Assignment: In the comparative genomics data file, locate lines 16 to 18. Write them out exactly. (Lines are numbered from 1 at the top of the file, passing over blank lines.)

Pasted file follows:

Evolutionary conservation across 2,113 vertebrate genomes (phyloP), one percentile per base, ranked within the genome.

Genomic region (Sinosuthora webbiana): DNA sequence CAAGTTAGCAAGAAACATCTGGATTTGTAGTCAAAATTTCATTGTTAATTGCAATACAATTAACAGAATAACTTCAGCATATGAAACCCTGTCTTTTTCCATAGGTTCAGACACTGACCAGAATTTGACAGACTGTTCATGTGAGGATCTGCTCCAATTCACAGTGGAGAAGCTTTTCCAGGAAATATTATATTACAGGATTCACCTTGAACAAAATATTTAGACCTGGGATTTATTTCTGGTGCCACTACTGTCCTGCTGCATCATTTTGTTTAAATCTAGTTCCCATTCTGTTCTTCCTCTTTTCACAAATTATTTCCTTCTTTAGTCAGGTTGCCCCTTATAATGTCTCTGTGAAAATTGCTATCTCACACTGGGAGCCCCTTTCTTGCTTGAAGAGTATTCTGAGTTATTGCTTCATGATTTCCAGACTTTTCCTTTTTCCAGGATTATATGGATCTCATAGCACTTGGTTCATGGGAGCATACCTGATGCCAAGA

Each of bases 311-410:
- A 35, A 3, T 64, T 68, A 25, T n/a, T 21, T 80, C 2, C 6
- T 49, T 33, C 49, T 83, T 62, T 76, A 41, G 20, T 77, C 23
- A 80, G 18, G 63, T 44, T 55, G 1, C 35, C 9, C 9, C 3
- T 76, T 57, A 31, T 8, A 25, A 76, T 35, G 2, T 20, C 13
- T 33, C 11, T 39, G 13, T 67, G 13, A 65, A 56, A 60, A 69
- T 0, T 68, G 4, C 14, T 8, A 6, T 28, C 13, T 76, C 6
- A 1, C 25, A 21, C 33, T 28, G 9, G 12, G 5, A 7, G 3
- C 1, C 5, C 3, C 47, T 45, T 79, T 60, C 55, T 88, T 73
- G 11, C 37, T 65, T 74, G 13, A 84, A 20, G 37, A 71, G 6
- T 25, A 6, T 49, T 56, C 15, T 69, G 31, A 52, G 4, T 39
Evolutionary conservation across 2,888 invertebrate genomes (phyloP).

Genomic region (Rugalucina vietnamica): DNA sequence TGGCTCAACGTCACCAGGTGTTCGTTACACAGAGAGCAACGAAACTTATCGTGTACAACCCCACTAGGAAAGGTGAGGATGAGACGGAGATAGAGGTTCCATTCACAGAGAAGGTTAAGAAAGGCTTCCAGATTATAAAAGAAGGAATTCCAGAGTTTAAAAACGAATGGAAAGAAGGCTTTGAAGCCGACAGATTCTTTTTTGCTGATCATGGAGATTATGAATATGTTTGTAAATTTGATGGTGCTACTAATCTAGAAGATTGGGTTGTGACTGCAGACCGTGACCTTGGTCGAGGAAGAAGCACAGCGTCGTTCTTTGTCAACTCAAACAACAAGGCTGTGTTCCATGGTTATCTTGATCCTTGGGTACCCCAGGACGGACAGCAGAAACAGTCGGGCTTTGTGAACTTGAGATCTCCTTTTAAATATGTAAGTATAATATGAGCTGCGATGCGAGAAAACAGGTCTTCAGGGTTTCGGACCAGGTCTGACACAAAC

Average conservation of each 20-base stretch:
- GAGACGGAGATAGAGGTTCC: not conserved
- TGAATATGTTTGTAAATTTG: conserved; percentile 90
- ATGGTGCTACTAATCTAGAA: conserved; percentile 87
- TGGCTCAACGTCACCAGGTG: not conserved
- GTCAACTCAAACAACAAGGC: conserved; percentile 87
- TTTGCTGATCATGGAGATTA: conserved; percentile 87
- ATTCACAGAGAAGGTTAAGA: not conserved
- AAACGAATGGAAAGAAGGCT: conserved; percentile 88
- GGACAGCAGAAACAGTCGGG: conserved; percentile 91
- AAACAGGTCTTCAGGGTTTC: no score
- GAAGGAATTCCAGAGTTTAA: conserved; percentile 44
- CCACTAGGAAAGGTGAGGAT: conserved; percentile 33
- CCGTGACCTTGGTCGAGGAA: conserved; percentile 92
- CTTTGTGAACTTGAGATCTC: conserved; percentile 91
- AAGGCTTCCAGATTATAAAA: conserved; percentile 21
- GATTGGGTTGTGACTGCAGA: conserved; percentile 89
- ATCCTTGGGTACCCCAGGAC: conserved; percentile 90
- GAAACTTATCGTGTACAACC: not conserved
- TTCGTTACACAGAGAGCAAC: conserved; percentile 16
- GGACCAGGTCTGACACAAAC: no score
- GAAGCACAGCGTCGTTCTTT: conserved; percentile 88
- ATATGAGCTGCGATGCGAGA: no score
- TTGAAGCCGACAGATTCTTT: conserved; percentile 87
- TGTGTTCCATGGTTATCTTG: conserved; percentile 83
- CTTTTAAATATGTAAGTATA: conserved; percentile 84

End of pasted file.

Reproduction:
Average conservation of each 20-base stretch:
- GAGACGGAGATAGAGGTTCC: not conserved
- TGAATATGTTTGTAAATTTG: conserved; percentile 90